The so-called Horse-Head amphorae were produced during the first half of the sixth century B.C., especially the early part. With few exceptions, the subject of the front and back is a horse's head and neck. While the precise significance is unclear, the reference is clearly to the horse as a symbol of status and wealth. The vases vary in size and were widely exported in antiquity, to Italy, the eastern Mediterranean, and Egypt. Their function would have varied as well. Because of its size and the signs of wear, this example may have stood on a grave.
Said to be from Anavyssos, Attica
Richter, Gisela M. A. 1923. "Early Greek Vases." Bulletin of the Metropolitan Museum of Art, 18(7): p. 178.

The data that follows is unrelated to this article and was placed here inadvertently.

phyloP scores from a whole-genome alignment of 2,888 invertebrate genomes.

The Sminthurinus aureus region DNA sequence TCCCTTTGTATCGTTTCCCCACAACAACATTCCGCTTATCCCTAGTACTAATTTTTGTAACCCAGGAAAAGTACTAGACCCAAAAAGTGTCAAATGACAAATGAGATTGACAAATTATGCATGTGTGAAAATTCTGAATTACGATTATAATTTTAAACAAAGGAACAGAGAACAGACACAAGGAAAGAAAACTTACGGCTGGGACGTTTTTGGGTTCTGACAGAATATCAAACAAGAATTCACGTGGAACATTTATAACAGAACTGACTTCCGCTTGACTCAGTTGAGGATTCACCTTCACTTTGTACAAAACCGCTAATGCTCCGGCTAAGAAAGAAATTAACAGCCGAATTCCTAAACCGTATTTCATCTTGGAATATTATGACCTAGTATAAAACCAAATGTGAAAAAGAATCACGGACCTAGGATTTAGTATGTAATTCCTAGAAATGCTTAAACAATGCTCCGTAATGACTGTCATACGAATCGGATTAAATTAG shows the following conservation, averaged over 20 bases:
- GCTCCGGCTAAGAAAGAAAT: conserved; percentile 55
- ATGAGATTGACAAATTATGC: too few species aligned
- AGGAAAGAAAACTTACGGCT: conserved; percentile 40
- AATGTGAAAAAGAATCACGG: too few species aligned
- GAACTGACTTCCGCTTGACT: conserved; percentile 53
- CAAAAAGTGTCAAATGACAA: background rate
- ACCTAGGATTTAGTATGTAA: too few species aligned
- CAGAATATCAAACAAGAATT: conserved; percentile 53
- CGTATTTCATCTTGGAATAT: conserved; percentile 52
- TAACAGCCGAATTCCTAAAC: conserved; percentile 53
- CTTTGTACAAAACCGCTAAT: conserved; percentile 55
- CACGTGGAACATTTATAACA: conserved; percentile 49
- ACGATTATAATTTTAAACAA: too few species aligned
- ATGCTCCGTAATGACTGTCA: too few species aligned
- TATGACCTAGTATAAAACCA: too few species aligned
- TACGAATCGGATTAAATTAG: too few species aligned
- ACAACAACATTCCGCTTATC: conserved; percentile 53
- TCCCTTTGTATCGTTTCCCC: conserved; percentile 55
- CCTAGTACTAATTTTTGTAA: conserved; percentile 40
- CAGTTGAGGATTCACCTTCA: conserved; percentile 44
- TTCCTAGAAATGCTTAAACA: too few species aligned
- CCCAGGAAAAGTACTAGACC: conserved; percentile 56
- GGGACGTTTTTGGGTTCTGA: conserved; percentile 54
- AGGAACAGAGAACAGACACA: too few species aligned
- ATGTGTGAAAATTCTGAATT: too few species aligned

Richter, Gisela M. A. 1928. "Recent Accessions of Athenian Vases." Bulletin of the Metropolitan Museum of Art, 23(4): p. 112.
Richter, Gisela M. A. and Marjorie J. Milne. 1935. Shapes and Names of Athenian Vases. pp. 3-4, fig. 1, New York: Plantin Press.
Richter, Gisela M. A. 1942. "Terracotta Plaques from Early Attic Tombs." The Metropolitan Museum of Art Bulletin, 1(1): p. 82 n. 11.
Richter, Gisela M. A. 1953. Handbook of the Greek Collection. pp. 40, 186, pl. 3c, Cambridge, Mass.: Harvard University Press.
Beazley, John D. 1978. Attic Black-Figure Vase-Painters. p. 16, no. 4, New York: Hacker Art Books.